I went with my family to the new Five Below store. Mike rejected a tract. I left one in a gift card display and a phone case. Two cashiers took tracts when we were leaving. Outside, Bryant took an Eternity tract. Luke took the John 3:16 tract. At Walmart, I gave a Got Peace? tract to Burrell. He tried to give it back, but I asked him to read it. He said that he didn't need a Gospel. He said that he was in the army and had killed 15 terrorist. It looks like he needed peace. Henry, who had been drinking, took the Eternity tract. I discovered that Junior was a Christian when I gave him the Spanish Yolo tract. I mistook Nate and Kevin for being Spanish. They took the Got Peace? tract. Two of four Spanish men walking into Walmart took the Spanish Yolo. I also did Twitter evangelism, too.
THE POSSIBILITY OF DEATH-KEITH DANIEL
God says It is appointed unto men once to die, but after this the judgment. It is appointed. No matter how you die, it doesn’t take God by surprise. Your life will be taken, least of all when you expect it.
By far the most who die today, across the world, will be under the age of 25. Not old people. When is your moment? When you’re old, and have fulfilled your dreams, and plans? You’re going to do this or that. Oh, only if the Lord wills you’ll do this or that. I don’t know how God could be clearer in saying there’s nothing that will prolong your life one moment more from the moment God knows you to be taken, young or old.
It is appointed unto men once to die, but after this the judgment. It’s a fearful word, judgment. John records the revelation given to him by Jesus of mankinds’ destination. He says, I saw a great white throne, and him that sat on it, from whose face the earth and the heaven fled away; and there was found no place for them. And I saw the dead, small and great, stand before God. What a moment.
I saw the dead. Small children, and great grownups, stand before God. Men were crying “I thought to live and die, that’s it. I’d end up in a wooden box six feet under the ground. Nothing further. I could live how I wanted to, and that’s the end of it. But what’s this? I’m eternal. There’s never an ending for my soul!”
The Lord Jesus speaks of men suddenly finding themselves in Hell a moment after death. The God of love tells us, in love, that man could feel, could speak, could scream, could look up and see what he missed—I don’t know how that’s possible, but God says it is—could recognize people he’s scoffed at over there. “I am tormented in this flame. Send Lazarus, that the tip of his finger could just put water on me.”
After physical death there’s no changing your mind, there’s no second chance. There’s no saying, all through eternity, “There’s some other opportunity God’s going to give me. One more opportunity to say ‘please give me mercy.’”
It’s a fearful thing to fall in the hands of the living God, of an angry God. The hands that died for you, that bled for you. The hands that cry out to you. He could do nothing more to save you than what He’s already done. There is no word He could add, no pain more He could suffer, no plan further He could make to make it gloriously possible for you to come and be saved. It’s a fearful thing to fall into those hands, if it’s past death, and you did not prepare to meet with God.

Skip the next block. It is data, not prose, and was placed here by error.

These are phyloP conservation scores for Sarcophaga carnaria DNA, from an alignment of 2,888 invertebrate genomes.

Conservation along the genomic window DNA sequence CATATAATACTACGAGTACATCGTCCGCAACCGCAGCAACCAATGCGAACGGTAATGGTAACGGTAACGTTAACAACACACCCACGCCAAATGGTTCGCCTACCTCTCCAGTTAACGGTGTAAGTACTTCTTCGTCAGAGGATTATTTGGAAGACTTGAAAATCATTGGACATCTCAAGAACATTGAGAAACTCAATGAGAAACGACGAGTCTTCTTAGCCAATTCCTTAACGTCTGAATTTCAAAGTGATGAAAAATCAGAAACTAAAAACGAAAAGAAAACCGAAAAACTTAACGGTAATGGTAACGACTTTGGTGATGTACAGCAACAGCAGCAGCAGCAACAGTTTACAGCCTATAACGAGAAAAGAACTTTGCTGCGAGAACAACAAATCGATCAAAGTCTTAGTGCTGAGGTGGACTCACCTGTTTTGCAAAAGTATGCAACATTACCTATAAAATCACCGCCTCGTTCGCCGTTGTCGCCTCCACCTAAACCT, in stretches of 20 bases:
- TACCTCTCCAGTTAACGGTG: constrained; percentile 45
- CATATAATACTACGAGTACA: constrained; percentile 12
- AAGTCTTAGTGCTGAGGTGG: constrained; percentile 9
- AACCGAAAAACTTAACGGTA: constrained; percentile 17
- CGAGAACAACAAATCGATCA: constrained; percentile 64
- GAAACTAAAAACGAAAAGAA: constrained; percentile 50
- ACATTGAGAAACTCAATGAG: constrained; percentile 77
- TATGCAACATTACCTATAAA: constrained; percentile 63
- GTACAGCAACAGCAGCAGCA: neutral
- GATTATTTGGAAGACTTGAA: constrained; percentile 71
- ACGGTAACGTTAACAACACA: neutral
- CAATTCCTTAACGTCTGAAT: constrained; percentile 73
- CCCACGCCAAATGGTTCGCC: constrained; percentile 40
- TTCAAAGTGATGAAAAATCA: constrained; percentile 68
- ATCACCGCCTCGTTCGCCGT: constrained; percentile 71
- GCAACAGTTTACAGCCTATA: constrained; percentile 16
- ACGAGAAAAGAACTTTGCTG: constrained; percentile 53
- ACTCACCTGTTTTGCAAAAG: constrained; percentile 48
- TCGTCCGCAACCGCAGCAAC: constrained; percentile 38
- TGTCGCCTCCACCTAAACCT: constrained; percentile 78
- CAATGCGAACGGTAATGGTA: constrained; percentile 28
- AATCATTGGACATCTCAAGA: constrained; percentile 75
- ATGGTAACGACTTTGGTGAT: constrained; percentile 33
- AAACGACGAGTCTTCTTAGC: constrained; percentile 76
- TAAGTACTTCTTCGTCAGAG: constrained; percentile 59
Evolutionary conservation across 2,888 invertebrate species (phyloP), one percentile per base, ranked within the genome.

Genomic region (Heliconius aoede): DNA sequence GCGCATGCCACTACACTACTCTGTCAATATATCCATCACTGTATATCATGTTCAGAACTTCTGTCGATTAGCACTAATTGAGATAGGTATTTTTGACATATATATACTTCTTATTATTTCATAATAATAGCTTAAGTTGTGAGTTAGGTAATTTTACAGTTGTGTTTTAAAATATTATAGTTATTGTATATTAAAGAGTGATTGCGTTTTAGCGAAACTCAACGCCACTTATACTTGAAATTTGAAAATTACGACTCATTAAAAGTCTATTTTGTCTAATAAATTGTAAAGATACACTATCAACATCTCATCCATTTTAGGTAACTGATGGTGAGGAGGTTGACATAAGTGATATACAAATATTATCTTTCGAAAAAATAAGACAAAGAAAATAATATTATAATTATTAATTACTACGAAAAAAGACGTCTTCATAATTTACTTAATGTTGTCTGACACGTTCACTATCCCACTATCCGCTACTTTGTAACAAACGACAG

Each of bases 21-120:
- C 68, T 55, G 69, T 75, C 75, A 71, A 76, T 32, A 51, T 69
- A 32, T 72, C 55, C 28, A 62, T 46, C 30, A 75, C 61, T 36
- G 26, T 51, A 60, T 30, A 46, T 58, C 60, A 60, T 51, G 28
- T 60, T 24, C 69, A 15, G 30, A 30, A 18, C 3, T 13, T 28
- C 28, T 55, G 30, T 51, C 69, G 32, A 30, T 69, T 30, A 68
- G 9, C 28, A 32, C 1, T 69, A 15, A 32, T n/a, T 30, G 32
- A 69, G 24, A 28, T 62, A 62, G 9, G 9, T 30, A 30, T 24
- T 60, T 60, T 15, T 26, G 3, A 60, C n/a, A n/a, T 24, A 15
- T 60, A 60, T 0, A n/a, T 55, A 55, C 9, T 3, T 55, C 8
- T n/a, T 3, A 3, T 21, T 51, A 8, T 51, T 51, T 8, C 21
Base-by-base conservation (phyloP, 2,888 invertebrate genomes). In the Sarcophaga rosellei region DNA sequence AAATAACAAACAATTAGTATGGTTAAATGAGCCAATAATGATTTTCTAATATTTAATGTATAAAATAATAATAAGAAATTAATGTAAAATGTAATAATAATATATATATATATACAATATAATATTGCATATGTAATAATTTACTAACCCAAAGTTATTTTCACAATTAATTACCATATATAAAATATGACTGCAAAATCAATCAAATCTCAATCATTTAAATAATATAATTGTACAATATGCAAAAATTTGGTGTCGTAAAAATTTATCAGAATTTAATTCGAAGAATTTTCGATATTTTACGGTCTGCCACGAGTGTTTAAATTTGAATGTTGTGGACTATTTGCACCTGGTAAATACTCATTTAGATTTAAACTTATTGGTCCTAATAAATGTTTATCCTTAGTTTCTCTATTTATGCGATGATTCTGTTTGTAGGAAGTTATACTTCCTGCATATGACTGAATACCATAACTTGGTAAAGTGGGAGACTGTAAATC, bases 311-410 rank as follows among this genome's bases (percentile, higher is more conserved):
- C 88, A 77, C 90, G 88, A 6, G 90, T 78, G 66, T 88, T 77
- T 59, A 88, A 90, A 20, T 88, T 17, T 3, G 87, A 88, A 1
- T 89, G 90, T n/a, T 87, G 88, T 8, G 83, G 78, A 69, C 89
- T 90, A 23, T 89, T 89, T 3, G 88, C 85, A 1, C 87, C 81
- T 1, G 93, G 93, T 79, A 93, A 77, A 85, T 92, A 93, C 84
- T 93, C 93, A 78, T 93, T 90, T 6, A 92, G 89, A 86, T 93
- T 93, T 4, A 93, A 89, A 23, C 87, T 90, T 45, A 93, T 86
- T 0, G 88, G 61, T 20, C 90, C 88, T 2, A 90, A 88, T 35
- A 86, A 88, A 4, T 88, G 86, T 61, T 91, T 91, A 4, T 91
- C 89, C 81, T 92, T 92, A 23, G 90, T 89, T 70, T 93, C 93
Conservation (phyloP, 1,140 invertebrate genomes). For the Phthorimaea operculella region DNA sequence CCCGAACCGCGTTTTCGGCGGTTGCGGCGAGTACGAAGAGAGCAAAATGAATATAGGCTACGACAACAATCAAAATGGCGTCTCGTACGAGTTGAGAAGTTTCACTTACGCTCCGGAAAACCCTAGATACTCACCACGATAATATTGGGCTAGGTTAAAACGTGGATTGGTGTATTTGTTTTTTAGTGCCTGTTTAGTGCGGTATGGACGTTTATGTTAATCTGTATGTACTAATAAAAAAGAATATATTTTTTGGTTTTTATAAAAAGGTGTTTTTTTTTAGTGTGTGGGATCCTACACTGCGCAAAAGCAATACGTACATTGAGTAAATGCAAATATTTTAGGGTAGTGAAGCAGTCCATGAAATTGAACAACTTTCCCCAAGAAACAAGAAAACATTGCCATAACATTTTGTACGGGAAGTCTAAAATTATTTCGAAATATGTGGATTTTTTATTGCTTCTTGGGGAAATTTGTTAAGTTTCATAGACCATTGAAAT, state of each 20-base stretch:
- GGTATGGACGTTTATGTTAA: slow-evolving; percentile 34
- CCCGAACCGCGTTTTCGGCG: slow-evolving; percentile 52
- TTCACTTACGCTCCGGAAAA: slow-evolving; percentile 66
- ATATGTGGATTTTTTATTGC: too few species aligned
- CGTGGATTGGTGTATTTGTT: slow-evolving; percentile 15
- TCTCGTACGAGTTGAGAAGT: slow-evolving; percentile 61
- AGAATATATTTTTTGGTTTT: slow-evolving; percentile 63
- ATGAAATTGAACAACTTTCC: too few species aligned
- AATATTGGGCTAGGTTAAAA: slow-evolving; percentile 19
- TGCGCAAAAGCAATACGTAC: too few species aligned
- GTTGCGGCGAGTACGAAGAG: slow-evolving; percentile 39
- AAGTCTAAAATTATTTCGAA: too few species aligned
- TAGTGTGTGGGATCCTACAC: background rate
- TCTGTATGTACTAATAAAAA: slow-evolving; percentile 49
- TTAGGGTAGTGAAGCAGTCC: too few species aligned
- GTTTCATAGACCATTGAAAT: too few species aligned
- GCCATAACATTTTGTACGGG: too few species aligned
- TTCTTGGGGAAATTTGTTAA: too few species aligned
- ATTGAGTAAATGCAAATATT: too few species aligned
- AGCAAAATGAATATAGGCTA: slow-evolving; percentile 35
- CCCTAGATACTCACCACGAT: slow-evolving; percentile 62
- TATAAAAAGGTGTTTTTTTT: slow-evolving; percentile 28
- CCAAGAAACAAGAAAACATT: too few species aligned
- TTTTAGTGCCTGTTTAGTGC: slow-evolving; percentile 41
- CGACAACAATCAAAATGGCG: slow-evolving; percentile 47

I saw a great white throne, and him that sat on it, from whose face the earth and the heaven fled away; and there was found no place for them. And I saw the dead, small and great, stand before God; and the books were opened: and another book was opened, which is the book of life: and the dead were judged out of those things which were written in the books, according to their works. And the sea gave up the dead which were in it; and death and hell delivered up the dead which were in them: and they were judged every man according to their works. And death and hell were cast into the lake of fire. This is the second death. And whosoever was not found written in the book of life was cast into the lake of fire.
At the moment of death you’re in hell, crying out “I’m tormented in this flame.” But then, there’s the great white throne. Then all will be cast into the lake which burneth with fire and brimstone which is the second death. A place prepared for Satan and his angels, and all those whose names were not written in the Book of Life, who prepared not to meet with God, who were not washed in the blood of the Land. There with the devil and his angels, where the smoke of their torment ascendeth up forever and ever. They have no peace day or night. What more can God say in this Book? What more can God say to you? Flee from the wrath to come! For God said “Flee.” It is appointed for man once to die, but after this the judgment.
The possibility of death places on me a grave responsibility toward every soul God and man expect me to witness to.